Congress’s Ironic Outrage At Goldman Sachs

In the words of Thinking Man, my finance expert friend, “It was shiesters slamming shiesters” Tuesday on the Hill as senators from both sides of the aisle alternately interrogated and slammed executives of one of New York’s most prestigious investment banking and trading forms, Goldman Sachs.

Debate rages as to whether the Goldman execs acted unethically, or even illegally, in selling investments in mortgages at a time when the housing bubble was about to burst. But it does seem to me there is some opportunism on the part of legislators in making this particular firm — and Wall Street in general — the scapegoat at a time when the public is frustrated and financially strapped.

It does seem ironic.

As Fox News commentator Jonathan something-or-other (I didn’t catch his name) pointed out tonight on the O’Reilly Factor, some of the senators who were among the most vociferous today, such as Carl Levin, in condemning Goldman execs for signing investors up for mortgage interests also voted for the federal bailout. This commentator made the point that, while Senator Levin castigated Goldman honchos for allegedly encouraging investment at the time the housing market was vulnerable, Goldman was working with people who presumably were willing to risk their money and were voluntarily doing so (On a basic level, there is always a risk incurred in any kind of investing. Whether they accurately represented to their clients the degree of risk as they perceived it, and whether they bet against the interests of their clients are important and valid concerns, but their clients did, at least, voluntarily hand over their money, realizing there was at least some greater degree of risk than there would be in putting money in the bank). On the other hand, Senators who voted for the federal bailout, and who have been faulted in general for excess federal spending that has resulted in an ominous level of debt, are making irresponsible choices with other people’s money – without the direct consent of the people whose money they are spending (of course, we can always vote them out, but not immediately).

My understanding of the concerns of members of Congress and many Americans are that these execs allowed people to invest at a time they knew the investments were likely to become worthless. If that is true it does seem highly unethical.

Goldman exec Lloyd Blankfein had some things to say in his firm’s defense that strike me as worth noting, however.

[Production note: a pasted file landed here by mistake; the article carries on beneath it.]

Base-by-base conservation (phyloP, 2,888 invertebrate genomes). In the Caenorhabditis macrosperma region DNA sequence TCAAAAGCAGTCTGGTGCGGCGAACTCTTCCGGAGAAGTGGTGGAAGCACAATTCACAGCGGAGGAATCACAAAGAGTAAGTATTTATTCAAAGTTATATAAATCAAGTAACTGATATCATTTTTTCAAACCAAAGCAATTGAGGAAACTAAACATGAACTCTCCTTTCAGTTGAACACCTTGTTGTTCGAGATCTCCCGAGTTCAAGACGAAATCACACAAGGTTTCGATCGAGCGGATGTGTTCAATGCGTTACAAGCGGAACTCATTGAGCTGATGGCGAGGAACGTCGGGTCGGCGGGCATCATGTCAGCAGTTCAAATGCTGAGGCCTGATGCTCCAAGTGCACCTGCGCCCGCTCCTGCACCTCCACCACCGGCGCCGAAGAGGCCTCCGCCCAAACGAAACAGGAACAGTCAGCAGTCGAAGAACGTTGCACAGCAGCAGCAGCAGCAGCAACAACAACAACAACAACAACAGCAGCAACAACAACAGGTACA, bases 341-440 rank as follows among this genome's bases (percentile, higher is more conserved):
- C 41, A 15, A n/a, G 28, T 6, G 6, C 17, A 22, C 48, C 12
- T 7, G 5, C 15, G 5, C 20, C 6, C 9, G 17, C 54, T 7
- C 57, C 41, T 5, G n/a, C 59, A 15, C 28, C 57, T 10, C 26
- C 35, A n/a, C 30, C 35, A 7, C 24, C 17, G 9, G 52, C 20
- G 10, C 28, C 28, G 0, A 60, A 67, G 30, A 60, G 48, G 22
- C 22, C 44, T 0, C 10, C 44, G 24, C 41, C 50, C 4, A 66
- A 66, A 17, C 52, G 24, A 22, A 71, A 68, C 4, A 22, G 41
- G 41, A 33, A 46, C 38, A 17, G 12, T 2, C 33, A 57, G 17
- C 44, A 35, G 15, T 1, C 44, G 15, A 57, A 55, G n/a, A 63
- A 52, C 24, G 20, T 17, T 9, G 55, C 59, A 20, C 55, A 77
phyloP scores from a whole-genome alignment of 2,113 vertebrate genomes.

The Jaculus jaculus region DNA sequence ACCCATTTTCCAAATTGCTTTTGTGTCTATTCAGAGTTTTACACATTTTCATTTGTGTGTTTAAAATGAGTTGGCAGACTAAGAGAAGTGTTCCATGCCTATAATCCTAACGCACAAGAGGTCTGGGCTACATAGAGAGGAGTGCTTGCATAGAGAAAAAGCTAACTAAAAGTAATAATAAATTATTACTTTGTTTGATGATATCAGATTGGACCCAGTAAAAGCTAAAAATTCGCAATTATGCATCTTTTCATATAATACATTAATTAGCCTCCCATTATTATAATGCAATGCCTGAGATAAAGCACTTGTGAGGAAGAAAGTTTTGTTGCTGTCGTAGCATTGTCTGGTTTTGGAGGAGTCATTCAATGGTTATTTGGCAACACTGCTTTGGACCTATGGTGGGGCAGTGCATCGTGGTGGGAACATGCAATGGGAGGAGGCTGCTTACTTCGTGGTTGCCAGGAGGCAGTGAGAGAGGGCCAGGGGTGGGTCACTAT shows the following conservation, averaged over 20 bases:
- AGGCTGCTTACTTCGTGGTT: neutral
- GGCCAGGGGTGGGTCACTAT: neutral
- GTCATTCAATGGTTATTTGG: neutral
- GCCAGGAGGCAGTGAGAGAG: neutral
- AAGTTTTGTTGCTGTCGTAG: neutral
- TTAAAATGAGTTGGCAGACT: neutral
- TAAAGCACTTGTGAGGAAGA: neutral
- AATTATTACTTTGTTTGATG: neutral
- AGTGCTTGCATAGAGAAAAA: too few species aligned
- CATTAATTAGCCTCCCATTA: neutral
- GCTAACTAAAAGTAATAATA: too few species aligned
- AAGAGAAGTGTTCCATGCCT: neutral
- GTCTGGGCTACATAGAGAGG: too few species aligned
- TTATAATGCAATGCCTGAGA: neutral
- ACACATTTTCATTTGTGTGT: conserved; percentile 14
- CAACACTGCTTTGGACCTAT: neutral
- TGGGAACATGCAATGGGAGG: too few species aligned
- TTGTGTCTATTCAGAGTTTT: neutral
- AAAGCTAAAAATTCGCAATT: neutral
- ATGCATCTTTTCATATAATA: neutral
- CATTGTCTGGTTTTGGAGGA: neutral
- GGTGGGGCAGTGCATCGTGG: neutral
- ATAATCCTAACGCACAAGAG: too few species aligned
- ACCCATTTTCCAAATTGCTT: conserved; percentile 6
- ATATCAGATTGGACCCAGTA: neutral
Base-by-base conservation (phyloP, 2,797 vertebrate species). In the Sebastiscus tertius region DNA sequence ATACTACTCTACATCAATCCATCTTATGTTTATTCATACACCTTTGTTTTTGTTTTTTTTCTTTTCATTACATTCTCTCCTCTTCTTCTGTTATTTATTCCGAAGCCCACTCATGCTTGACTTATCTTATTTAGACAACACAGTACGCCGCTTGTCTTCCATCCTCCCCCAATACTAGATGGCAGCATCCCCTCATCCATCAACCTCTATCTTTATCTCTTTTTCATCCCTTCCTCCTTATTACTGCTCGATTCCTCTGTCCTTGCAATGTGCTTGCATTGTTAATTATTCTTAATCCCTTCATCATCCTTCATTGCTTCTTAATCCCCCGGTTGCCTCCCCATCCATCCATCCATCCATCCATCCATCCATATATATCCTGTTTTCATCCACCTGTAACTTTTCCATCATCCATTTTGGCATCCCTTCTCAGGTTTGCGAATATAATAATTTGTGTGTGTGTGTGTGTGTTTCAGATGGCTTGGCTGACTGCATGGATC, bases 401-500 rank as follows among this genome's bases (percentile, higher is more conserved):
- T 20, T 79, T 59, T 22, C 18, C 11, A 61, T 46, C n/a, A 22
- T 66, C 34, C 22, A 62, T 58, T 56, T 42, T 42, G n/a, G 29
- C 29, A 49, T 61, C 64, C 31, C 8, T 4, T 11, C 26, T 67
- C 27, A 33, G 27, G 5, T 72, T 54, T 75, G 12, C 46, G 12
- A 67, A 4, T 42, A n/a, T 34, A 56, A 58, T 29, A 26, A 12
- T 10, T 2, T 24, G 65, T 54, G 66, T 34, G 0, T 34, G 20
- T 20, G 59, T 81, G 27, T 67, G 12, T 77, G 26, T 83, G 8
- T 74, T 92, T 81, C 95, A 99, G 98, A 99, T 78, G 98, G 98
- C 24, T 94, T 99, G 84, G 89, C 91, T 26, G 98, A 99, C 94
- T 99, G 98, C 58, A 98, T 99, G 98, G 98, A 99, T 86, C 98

Asked if Goldman sold securities that it also bet against, he said, “You say bet against…The people who were coming to us for risk in the housing market wanted to have exposure that gave them exposure to the housing market, and that’s what they got it [sic]. The unfortunate thing, and it is unfortunate, is that the housing market went south very quickly.”

I am no finance expert, but it seems – if I am interpreting correctly – that he’s saying Goldman did not know these investments would become worthless. Only that they were high risk, and that they were selling them to people who approached the firm wanting to make that kind of investment.

It seems to me that if–and it’s a big if, I realize–it cannot be proven that Goldman execs knowingly or through reckless incompetence sold people investments they knew were worthless, then essentially we have a case of killing the messenger. What would be troubling in such a case is not only that people would be criminally charged for doing their jobs, but that the nature of investing–including high-risk investing–would be coming under government scrutiny in a way that demonizes the agents in society who capitalize on risk. This strikes me as potentially a slippery slope, in that much of what makes our capitalist system so uniquely dynamic and prosperous is economic freedom, which includes freedom to risk – and fail. You don’t want businesses engaging in fraud or deception, and some regulation is certainly important to prevent serious ethical violations and crimes. But it seems to me there may be a fine line, at times, between energetic, aggressive capitalism and what some might perceive as exploitation. In a capitalist society, risk and economic failure cannot be legislated out of the equation.

It will be interesting to see how this unfolds. I hope that while the values of honesty and ethics in business are upheld, so is the value of individual responsibility respected.

This entry was written by and posted on April 29, 2010 at 3:00 am and filed under Blog.